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100 Presepi at the Vatican
Presepi is Italian for “Cribs” or as many of us know it as “Nativity Scene”. This was the 43rd year this exhibition had taken place in Rome and we were so fortunate to see it. This year’s exhibition was called “100 Cribs at the Vatican” and was held during Christmas time between December 7, 2018, and January 13, 2019.
The exhibition included the participation of cribs from all over the world. A total of 126 nativity sets were displayed, both classic and imaginative. Also, some of them were massive in size and others small and simple. Most of all, some unusual materials were used for the scenes. Some were made of wood, cork, paper-mache, coral, and even pasta (this one pictured below). There were two extremely large entries that were double-sided. Also, look at the detail at some of these – incredible!
There were more exhibits from Italy than anywhere else. Due to that fact, all the pictures we have included in this post are entries from Italy.
We have chosen just a few to share with you. I think both Gary and I took pictures of every single one. If you are in Rome during this time next year, we would suggest you go to the 44th annual event! Admission was free!
The Origins of the Nativity Scene
St. Francis of Assisi according to the account of his first biographer, Thomas da Celano wished that the beauty and the grace of Christmas might be contemplated in a visual form in a way that would bring everyone to rejoice in the humility of Jesus coming which removed any distance between HIM and humanity and invited us to welcome HIM with close affection.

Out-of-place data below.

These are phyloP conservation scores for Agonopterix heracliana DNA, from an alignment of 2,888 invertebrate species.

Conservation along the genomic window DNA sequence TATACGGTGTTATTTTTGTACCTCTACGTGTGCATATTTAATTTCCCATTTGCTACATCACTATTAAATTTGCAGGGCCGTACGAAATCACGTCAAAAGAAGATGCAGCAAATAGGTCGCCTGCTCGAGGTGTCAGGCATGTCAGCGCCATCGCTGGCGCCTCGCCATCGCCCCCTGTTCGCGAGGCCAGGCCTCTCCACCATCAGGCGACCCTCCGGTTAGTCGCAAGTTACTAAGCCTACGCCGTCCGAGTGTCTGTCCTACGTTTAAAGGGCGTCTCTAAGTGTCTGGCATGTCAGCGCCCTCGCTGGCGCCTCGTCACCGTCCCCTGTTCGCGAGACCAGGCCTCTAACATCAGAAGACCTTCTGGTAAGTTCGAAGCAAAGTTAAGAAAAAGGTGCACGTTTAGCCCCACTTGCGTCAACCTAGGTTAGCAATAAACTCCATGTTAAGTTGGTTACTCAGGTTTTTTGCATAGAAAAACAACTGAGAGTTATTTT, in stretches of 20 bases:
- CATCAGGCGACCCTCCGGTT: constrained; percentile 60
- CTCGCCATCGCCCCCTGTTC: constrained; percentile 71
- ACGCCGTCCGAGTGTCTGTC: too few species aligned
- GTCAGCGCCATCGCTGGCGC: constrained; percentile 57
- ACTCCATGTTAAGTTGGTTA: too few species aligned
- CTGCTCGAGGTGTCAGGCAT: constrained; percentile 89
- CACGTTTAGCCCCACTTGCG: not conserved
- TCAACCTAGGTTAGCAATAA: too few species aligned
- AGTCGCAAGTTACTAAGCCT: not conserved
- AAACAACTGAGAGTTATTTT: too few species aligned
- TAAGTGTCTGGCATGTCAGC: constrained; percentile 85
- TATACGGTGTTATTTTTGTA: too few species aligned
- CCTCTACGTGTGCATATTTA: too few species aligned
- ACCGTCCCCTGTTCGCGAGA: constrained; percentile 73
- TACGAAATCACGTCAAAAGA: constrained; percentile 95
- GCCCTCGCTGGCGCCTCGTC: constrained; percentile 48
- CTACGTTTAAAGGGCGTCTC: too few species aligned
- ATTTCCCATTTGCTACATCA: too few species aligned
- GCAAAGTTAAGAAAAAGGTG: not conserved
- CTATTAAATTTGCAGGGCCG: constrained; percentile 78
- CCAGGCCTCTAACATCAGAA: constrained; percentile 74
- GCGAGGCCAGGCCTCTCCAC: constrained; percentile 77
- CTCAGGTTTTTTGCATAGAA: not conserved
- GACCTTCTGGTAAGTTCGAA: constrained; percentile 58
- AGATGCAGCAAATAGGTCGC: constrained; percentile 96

Francis was inspired by the wooden boards said to be from the manager of Jesus which he saw in the crypt of the Basilica of Santa Maria Maggiore in Rome, where they still are preserved today.
It was December 25th of the year 1223. Since November of that year, Francis had been staying at the hermitage of Greccio in what is today’s Lazio region of central Italy. A cave in the mountains reminded him of one that he had seen years before during a visit to Bethlehem. The Saint asked for a manager, an ox, and an ass. Above the manger, on a portable altar, the Holy Eucharist was celebrated. No statues were needed not even one of the Infant Jesus since the bread and wine concentrated on the altar are the Real Presence of Our Lord among us.
A wonderful vision was granted that night at Greccio to one of those present. He saw the Christ Child, lying motionless in the manager, suddenly wake up, as if resurrected by Francis. In fact, love for the Infant Jesus was resurrected by that first nativity scene in the hearts of many who had forgotten HIM.
The crib is the manifestation of the tenderness of God’s love for us. On that night of 1223, concludes that Thomas da Celano, “Each and everyone return home full of joy beyond words.” If you know how to look, the same will also happen to you who find yourself here.